Now that Thanksgiving has passed, it’s time to get your list of Christmas card recipients all up to date. Do you know what you’re sending this year? Not a boring store-bought card, I hope. Not when you can personalize.
Full Service, For a Price
These are the services that advertise themselves to you all year long. You have your VistaPrint, your SnapFish, your ShutterFly and WinkFlash and PhotoBox and all sorts of other NounOthernoun sites, all waiting to transform your photos into lovely holiday cards complete with matching envelopes. That’s not to mention all the pharmacies (CVS, Rite Aid, Walgreens) that have successfully transitioned their photo developing services to the digital age with complete card-making sections of their Web sites.
The beauty of these sites is that you just go online, upload one or a few photos, and a couple days later you have cards and envelopes all ready to sign, stamp, and mail out to dozens of other households you really mean to talk to more. But there is another option.
Do It Yourself, For (Sort Of) Free
If you don’t count the cost of paper, ink, or envelopes, you can get away with printing your own cards at home, and they can be just as nice as professionally-produced cards from the big guys. Just be prepared to run off a few mistakes that will end up in your recycling bin rather than a loved one’s mailbox.
: This free site was set up by one Mark Cox, who also set up MESCards.com. That site has holiday designs you can print with no modification, but PrintWithMyPic allows you to, well, add your own pictures to some genuinely cute illustrations. (Scroll to the bottom of the home page to find the “Christmas printables” guide.)
There are two main sections: flat cards and foldable cards. The foldable designs print on ordinary 8-1/2 x 11 paper. The interface lets you show or hide the fold and cut marks, and you can also change the greeting text if you want. The photo upload tools are a little wonky, though — large photos are pre-cropped into a square, and you have to adjust their placement while they’re shown upside-down. For the flat cards, you need 5x7 or 4x6 cards.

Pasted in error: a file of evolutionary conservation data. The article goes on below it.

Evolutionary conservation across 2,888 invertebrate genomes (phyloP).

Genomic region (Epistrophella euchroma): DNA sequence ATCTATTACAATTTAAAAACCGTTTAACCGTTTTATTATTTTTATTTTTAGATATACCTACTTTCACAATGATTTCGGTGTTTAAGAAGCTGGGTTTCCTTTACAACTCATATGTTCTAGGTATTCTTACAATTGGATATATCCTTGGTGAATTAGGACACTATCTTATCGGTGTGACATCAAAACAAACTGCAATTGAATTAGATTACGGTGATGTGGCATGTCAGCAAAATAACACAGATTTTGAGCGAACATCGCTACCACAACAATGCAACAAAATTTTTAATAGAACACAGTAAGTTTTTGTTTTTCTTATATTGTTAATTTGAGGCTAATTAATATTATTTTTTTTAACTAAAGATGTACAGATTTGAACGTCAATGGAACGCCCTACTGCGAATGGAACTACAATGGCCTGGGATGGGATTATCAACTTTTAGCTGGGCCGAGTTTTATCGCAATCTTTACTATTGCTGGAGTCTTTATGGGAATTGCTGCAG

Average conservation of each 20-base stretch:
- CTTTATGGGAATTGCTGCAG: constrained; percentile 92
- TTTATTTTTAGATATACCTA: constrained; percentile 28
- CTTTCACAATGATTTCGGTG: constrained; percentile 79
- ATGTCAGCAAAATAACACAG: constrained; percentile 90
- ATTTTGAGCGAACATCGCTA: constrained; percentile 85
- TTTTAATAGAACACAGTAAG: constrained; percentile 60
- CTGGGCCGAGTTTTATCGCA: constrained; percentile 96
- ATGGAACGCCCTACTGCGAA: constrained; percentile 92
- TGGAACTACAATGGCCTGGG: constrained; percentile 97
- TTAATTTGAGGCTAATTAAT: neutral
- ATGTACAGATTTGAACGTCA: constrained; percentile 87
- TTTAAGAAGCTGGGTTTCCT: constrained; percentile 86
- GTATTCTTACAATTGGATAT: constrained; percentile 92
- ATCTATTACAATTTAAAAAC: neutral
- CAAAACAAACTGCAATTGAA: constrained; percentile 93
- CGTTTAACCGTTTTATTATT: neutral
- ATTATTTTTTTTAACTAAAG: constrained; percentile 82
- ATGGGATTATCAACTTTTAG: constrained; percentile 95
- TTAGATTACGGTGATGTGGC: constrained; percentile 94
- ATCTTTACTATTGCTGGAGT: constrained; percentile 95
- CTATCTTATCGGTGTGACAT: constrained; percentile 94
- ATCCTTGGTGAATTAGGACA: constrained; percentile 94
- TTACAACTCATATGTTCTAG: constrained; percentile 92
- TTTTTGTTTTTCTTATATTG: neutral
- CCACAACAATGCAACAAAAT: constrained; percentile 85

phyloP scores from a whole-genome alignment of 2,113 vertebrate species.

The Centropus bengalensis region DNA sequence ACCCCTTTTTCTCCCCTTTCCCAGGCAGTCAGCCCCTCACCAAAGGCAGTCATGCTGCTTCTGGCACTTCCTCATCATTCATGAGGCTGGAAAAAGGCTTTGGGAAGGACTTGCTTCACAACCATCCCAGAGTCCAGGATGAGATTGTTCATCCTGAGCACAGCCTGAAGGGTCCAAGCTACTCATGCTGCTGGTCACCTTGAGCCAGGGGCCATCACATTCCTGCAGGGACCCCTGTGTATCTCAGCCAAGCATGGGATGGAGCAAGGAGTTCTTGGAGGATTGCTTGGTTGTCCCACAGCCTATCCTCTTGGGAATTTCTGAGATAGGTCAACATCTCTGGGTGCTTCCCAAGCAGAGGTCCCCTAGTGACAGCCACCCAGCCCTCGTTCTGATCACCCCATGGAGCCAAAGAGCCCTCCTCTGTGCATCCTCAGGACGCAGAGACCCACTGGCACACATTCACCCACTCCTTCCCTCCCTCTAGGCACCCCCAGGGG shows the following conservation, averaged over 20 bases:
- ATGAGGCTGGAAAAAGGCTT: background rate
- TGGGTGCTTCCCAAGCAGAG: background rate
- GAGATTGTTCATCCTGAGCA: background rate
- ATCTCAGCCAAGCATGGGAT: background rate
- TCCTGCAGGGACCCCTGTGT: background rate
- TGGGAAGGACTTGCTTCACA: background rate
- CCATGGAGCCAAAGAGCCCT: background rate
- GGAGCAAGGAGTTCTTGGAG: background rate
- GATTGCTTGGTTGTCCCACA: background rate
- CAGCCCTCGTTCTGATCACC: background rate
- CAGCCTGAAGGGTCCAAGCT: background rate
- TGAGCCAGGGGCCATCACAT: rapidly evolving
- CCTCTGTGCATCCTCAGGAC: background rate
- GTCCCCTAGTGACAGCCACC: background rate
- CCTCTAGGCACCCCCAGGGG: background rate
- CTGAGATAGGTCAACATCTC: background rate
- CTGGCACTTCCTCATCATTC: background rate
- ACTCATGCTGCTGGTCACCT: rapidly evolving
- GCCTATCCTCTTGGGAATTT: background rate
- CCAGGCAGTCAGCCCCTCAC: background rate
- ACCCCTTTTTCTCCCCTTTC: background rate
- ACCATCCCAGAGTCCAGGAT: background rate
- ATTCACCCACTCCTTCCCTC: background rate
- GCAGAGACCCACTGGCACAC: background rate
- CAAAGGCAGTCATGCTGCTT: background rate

: Here, the add-your-own-photo cards are mixed in with all the other free designs, but they’re pretty clearly marked, so they’re easy to find. Among more than 50 Christmas cards there are only four, but hoo boy can you customize them. Once you add and position a photo (from your computer or from Facebook), you can add one of five Instagram-esque filters to it. Then you can edit and move the existing text, add and position your own text, and/or choose from a number of suggested greetings, all in one of 15 fonts, 35 colors and various sizes.
But wait! You can even “stamp” little bits of clip art all over the image. Once you’re finally finished blinging it all out, you can print it directly or download a PDF. The cards are designed to be printed on normal printer paper, but you’ll have to do some spatial engineering in your head, the inside of the card is the back side of the paper. For most inkjet printers, you can simply place the paper back in the paper tray without changing its orientation at all when you switch from printing the outside to printing the inside, but experiment once or twice to make sure.
I don’t need a card, just say hi to @CitizenjaQ on Twitter.Follow a born-in-the-USA writer @CitizenjaQ on Twitter.